In April, the College installed four 25-foot vertical axis wind turbines outside its Schuylkill Riverfront Academic and Heritage Center at 140 College Drive, adjacent to Riverfront Park and the Schuylkill River. Each turbine produces 1,000 watts of energy, for a combined 4,000 watts—enough energy to power the parking lot LED lighting. More importantly, the turbines are providing real world teaching and learning opportunities for students and faculty around alternative energy.

The wind turbines at West Campus, along with solar panels at the College’s Central Campus in Blue Bell, are part of a Guaranteed Energy Services Agreement with Siemens Industry Inc. Collectively, through a broad series of self-funded energy conservation projects, MCCC will see 19 percent energy savings—and more than $6 million in cost savings—over the next 15 years.

Green RoofThe West Campus’ Schuylkill Riverfront Academic and Heritage Center also features the College’s first and only green roof. Installed in 2011, the roof features 13 different varieties of plants that were selected specifically for their growth, strength, and absorptions properties.

The plants help to reduce the amount of rainwater that goes into the storm system, thus protecting the surrounding waterways from excessive runoff. When saturated the plants absorb CO2 and release oxygen, thus helping the College advance toward its goal of carbon neutrality.

In addition to the wind turbines and green roof, West Campus sustainability highlights include two 240-volt electric vehicle charging stations in partnership with ECOtality, a recognized leader in the research and development of advanced energy systems specializing in alternative fuel campuses; a Segway program for Public Safety officers; and an increased emphasis on bicycle accessibility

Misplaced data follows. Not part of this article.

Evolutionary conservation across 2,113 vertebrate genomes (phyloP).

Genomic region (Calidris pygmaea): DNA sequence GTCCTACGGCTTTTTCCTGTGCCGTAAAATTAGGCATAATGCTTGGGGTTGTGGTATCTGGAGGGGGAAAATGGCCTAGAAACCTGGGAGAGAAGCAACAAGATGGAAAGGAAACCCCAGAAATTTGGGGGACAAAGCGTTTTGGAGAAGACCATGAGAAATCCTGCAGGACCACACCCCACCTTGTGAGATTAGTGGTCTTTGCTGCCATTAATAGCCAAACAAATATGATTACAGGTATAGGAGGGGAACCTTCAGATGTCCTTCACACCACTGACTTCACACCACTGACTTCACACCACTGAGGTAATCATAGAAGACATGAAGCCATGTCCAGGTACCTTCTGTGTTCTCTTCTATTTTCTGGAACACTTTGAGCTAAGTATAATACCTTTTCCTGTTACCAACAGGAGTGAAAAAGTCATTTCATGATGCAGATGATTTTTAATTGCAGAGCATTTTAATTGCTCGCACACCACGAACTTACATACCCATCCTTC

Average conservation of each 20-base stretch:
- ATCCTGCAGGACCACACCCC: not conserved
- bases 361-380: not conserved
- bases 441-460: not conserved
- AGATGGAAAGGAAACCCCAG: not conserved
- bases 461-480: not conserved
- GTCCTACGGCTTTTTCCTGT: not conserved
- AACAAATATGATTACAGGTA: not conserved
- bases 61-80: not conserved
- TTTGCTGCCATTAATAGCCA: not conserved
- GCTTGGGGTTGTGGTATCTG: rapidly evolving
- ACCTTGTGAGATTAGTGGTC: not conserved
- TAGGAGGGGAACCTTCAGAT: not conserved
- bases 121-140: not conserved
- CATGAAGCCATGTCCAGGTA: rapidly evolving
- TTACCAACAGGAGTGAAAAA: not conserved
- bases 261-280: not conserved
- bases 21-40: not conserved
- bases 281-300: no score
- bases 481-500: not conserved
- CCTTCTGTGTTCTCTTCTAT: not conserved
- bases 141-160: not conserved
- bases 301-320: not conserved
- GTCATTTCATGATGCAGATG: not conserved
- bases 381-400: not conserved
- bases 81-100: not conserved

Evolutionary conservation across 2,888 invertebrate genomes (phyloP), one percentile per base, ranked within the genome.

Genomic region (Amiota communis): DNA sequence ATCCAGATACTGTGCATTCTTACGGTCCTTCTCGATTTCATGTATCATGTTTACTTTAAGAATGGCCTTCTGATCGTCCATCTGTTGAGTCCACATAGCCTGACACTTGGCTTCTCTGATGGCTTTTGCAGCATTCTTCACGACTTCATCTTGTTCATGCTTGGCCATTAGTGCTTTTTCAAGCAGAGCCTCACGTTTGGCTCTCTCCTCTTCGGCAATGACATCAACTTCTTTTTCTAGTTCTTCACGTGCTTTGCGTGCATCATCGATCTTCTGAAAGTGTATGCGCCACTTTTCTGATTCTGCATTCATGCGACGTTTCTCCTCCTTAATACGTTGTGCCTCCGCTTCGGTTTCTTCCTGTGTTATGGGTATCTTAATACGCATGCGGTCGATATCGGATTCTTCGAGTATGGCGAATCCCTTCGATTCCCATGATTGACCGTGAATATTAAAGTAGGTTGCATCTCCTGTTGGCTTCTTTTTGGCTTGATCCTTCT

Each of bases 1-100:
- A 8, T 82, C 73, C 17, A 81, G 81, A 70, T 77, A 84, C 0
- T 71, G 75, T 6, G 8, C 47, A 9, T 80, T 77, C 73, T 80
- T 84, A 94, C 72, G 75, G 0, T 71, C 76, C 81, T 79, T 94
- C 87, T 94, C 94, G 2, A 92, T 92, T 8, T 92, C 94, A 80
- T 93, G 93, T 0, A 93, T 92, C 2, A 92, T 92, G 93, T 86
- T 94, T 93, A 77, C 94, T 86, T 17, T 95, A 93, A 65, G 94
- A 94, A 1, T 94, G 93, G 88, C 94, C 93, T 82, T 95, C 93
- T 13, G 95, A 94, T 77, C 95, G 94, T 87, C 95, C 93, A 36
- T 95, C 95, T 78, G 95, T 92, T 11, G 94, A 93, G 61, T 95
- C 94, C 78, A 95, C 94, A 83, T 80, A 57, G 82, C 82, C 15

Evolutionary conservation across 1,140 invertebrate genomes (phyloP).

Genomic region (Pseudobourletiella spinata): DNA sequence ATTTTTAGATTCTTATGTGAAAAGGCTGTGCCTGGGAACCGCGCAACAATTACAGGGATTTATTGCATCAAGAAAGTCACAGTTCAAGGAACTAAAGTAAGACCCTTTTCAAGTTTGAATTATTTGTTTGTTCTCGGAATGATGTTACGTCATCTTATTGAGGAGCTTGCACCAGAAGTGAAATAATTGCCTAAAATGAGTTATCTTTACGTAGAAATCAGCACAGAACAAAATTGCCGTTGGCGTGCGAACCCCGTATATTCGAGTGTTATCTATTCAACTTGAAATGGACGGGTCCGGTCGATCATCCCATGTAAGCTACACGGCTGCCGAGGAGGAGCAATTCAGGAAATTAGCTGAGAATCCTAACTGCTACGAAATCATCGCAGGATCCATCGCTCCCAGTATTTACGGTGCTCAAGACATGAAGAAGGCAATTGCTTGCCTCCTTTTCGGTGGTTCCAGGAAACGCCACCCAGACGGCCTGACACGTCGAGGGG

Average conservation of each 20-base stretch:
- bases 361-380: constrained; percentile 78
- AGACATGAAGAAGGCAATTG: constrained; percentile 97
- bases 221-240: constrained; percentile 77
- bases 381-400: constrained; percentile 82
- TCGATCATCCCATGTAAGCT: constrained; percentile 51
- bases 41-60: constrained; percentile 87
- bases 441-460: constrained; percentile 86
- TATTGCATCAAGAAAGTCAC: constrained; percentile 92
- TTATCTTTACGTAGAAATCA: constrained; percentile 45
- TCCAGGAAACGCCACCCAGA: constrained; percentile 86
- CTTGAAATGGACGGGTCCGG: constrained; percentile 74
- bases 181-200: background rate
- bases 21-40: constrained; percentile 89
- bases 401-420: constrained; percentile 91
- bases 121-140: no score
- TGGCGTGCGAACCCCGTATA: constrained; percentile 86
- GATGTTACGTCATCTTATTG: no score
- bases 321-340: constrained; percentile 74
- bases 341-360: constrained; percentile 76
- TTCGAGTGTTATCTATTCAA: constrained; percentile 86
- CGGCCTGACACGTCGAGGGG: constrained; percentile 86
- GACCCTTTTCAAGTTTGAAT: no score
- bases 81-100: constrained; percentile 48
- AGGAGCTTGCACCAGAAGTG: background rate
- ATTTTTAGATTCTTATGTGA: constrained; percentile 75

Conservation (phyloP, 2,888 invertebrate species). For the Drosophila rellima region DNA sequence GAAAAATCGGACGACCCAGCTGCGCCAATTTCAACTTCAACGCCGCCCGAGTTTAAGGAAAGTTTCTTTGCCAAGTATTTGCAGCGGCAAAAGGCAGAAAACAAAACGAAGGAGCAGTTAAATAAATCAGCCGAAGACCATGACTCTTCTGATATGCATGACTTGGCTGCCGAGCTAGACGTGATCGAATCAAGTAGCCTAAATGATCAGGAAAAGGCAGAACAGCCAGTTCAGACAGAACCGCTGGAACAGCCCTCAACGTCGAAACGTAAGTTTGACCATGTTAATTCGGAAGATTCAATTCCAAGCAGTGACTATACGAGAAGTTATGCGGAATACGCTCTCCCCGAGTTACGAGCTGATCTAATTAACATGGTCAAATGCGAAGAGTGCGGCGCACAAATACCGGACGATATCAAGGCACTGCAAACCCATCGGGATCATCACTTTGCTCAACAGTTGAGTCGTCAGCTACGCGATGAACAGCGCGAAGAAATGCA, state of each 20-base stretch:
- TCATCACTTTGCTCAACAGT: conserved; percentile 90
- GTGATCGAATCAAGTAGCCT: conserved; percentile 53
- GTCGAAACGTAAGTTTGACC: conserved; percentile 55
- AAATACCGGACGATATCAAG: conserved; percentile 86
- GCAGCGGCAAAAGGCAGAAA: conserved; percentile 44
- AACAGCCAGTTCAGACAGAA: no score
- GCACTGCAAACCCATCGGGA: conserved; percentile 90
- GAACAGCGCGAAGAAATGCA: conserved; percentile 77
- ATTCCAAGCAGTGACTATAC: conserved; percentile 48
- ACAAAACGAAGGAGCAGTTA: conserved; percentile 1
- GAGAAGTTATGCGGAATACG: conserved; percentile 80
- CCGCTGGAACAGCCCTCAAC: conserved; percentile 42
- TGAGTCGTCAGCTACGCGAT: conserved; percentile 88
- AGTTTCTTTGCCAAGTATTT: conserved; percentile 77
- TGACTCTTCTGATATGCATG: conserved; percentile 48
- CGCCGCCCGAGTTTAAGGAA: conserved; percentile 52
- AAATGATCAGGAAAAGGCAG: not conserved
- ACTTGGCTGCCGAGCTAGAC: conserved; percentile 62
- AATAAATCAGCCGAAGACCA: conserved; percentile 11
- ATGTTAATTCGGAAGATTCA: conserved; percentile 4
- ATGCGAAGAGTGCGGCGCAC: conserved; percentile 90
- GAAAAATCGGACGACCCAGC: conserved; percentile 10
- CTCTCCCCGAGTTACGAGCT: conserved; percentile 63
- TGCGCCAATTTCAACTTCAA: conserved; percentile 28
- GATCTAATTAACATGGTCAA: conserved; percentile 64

To learn more about the College’s Sustainability Initiative, visit http://www.mc3green.wordpress.com.

MCCC’s West End Student Theatre And Theatre Arts Program To Present The Pulitzer Prize-Winning Drama, ‘Rabbit Hole’

Photo caption: Montgomery County Community College’s West End Student Theatre and Theatre Arts program will present “Rabbit Hole” on Nov. 13, 14 and 15 at 7 p.m. in the College’s South Hall Community Room, 101 College Drive, Pottstown. The cast includes Myasia Bynum, Carly Watson, Ron Quay, Sarah Koch, and Andrew Miller and is directed by Tim Gallagher. Photos by Sandi Yanisko.

Pottstown, Pa.—Montgomery County Community College’s West End Student Theatre and Theatre Arts program are proud to present “Rabbit Hole,” a Pulitzer Prize-winning drama by David Lindsay-Abaire. Show dates are Thursday-Saturday, November 13, 14 and 15, at 7 p.m. All performances will be held in the College’s South Hall Community Room, 101 College Drive, Pottstown. Tickets are $10 general admission and $5 for students and seniors. To purchase tickets, call 215-641-6518 between 10 a.m. and 7 p.m. or visit http://www.mc3.edu/livelyarts.

“Rabbit Hole,” the 2007 winner for the Pulitzer Prize, is a bittersweet drama about finding hope in the lowest moments of life and the paths taken to return to the light of day. It tells the story of Becca and Howie, two young parents who could be anybody’s neighbors in a typical suburb, until the accidental death of their four-year-old son tests everything about that life… and their marriage.